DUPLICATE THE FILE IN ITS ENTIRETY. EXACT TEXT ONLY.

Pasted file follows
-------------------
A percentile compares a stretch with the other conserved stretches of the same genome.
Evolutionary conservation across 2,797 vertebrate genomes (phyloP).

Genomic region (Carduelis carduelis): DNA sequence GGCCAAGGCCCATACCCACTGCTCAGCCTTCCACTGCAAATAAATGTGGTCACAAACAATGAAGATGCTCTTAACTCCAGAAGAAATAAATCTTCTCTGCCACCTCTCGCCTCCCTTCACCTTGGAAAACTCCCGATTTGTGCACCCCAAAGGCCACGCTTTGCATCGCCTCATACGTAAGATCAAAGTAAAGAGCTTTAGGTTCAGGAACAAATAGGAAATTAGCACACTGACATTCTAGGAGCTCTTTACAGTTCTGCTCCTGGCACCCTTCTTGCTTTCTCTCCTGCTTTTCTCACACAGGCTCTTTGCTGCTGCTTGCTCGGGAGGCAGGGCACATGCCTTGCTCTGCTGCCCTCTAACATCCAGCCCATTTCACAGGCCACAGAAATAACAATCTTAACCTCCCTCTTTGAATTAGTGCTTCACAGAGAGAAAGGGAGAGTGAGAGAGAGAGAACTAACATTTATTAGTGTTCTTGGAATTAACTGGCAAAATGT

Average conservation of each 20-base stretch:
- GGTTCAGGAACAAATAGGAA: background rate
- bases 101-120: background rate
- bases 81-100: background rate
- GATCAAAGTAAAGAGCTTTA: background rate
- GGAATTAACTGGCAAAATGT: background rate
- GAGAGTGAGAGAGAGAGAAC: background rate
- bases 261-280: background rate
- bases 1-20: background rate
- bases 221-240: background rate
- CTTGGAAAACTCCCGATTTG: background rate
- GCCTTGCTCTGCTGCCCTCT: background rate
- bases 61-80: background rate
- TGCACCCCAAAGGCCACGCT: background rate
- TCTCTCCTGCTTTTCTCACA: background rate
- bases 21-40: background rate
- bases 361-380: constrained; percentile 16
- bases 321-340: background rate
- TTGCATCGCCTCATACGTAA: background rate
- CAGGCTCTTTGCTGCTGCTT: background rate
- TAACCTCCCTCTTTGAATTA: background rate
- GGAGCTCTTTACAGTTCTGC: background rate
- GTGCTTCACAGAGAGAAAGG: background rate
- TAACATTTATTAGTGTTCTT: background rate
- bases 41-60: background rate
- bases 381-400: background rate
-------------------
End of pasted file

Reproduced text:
A percentile compares a stretch with the other conserved stretches of the same genome.
Evolutionary conservation across 2,797 vertebrate genomes (phyloP).

Genomic region (Carduelis carduelis): DNA sequence GGCCAAGGCCCATACCCACTGCTCAGCCTTCCACTGCAAATAAATGTGGTCACAAACAATGAAGATGCTCTTAACTCCAGAAGAAATAAATCTTCTCTGCCACCTCTCGCCTCCCTTCACCTTGGAAAACTCCCGATTTGTGCACCCCAAAGGCCACGCTTTGCATCGCCTCATACGTAAGATCAAAGTAAAGAGCTTTAGGTTCAGGAACAAATAGGAAATTAGCACACTGACATTCTAGGAGCTCTTTACAGTTCTGCTCCTGGCACCCTTCTTGCTTTCTCTCCTGCTTTTCTCACACAGGCTCTTTGCTGCTGCTTGCTCGGGAGGCAGGGCACATGCCTTGCTCTGCTGCCCTCTAACATCCAGCCCATTTCACAGGCCACAGAAATAACAATCTTAACCTCCCTCTTTGAATTAGTGCTTCACAGAGAGAAAGGGAGAGTGAGAGAGAGAGAACTAACATTTATTAGTGTTCTTGGAATTAACTGGCAAAATGT

Average conservation of each 20-base stretch:
- GGTTCAGGAACAAATAGGAA: background rate
- bases 101-120: background rate
- bases 81-100: background rate
- GATCAAAGTAAAGAGCTTTA: background rate
- GGAATTAACTGGCAAAATGT: background rate
- GAGAGTGAGAGAGAGAGAAC: background rate
- bases 261-280: background rate
- bases 1-20: background rate
- bases 221-240: background rate
- CTTGGAAAACTCCCGATTTG: background rate
- GCCTTGCTCTGCTGCCCTCT: background rate
- bases 61-80: background rate
- TGCACCCCAAAGGCCACGCT: background rate
- TCTCTCCTGCTTTTCTCACA: background rate
- bases 21-40: background rate
- bases 361-380: constrained; percentile 16
- bases 321-340: background rate
- TTGCATCGCCTCATACGTAA: background rate
- CAGGCTCTTTGCTGCTGCTT: background rate
- TAACCTCCCTCTTTGAATTA: background rate
- GGAGCTCTTTACAGTTCTGC: background rate
- GTGCTTCACAGAGAGAAAGG: background rate
- TAACATTTATTAGTGTTCTT: background rate
- bases 41-60: background rate
- bases 381-400: background rate